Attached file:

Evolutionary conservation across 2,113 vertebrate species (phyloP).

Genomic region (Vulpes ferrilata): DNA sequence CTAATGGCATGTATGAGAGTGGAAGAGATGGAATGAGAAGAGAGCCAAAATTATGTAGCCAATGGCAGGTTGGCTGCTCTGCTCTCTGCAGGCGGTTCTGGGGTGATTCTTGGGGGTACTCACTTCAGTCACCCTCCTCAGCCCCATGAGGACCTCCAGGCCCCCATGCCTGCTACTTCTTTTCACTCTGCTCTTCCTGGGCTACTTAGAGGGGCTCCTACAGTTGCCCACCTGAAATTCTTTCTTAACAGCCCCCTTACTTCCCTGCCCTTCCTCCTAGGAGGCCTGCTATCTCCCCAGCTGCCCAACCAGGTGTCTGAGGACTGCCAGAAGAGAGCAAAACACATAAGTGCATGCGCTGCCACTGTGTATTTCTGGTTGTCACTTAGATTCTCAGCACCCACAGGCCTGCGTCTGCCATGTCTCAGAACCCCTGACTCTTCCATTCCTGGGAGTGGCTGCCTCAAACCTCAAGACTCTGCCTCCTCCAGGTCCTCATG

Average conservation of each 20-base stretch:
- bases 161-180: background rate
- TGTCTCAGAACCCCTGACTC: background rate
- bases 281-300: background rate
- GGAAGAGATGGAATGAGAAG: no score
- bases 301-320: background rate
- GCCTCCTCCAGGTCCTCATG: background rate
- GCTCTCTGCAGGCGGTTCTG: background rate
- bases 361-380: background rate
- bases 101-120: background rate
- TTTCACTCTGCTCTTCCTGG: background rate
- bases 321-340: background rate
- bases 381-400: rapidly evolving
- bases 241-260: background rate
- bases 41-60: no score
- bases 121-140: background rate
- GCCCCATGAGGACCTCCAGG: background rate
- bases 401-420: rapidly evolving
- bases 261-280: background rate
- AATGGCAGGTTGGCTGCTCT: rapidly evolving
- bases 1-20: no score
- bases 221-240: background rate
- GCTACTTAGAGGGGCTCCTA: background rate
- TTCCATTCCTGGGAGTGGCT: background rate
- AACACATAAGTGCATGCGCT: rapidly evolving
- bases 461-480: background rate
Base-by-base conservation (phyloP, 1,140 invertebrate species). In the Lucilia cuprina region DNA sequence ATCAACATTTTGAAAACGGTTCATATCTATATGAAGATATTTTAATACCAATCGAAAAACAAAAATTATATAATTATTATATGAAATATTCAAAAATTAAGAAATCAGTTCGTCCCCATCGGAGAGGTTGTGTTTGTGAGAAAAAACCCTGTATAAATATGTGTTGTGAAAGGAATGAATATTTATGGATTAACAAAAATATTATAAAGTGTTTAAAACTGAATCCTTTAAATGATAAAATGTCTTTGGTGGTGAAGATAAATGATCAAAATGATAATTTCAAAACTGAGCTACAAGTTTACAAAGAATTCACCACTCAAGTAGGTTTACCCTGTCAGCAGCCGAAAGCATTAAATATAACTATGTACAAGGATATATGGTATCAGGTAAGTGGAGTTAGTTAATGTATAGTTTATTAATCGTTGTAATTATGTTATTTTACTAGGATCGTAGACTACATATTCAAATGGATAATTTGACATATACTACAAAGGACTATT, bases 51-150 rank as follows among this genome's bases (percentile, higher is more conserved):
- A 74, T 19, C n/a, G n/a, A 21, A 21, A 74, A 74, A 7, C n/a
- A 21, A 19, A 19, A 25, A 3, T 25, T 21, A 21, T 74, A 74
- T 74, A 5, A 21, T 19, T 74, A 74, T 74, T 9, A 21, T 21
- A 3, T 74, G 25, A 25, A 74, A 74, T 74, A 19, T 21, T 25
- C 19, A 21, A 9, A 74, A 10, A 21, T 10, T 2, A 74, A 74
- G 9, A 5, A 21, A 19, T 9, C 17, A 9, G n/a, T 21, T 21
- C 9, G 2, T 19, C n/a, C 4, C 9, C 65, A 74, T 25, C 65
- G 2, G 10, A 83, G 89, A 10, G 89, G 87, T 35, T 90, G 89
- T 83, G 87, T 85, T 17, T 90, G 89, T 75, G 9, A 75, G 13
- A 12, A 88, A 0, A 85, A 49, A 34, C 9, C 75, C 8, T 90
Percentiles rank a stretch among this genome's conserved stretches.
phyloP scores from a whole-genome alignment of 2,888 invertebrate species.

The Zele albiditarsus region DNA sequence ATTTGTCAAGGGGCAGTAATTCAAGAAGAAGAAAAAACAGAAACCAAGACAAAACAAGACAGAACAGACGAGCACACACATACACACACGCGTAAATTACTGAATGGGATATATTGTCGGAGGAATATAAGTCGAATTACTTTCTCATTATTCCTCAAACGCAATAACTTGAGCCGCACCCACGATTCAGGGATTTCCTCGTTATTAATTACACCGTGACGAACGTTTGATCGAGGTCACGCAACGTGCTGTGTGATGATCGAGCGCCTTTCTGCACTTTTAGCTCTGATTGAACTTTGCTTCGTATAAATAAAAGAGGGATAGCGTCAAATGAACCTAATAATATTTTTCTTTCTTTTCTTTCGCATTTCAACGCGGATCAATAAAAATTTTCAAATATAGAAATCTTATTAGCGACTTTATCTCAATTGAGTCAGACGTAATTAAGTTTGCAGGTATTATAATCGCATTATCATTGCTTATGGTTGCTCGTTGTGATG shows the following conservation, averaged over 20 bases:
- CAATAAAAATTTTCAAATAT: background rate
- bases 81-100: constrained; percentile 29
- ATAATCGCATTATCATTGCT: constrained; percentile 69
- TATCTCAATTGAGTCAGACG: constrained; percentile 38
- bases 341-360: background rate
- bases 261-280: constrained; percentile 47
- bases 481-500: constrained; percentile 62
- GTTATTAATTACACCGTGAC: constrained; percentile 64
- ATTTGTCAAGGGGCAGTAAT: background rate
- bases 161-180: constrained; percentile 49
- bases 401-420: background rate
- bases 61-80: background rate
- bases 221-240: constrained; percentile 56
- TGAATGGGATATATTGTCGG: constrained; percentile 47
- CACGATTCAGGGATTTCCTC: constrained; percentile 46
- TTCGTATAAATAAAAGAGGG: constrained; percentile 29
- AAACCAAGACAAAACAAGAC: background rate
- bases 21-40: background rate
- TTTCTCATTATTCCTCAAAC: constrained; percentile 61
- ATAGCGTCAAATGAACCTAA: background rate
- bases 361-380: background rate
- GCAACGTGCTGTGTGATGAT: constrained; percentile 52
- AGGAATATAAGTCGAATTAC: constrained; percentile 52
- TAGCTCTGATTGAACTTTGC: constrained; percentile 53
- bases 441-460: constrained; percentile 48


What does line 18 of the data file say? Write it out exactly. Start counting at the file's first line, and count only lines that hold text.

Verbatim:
- bases 121-140: background rate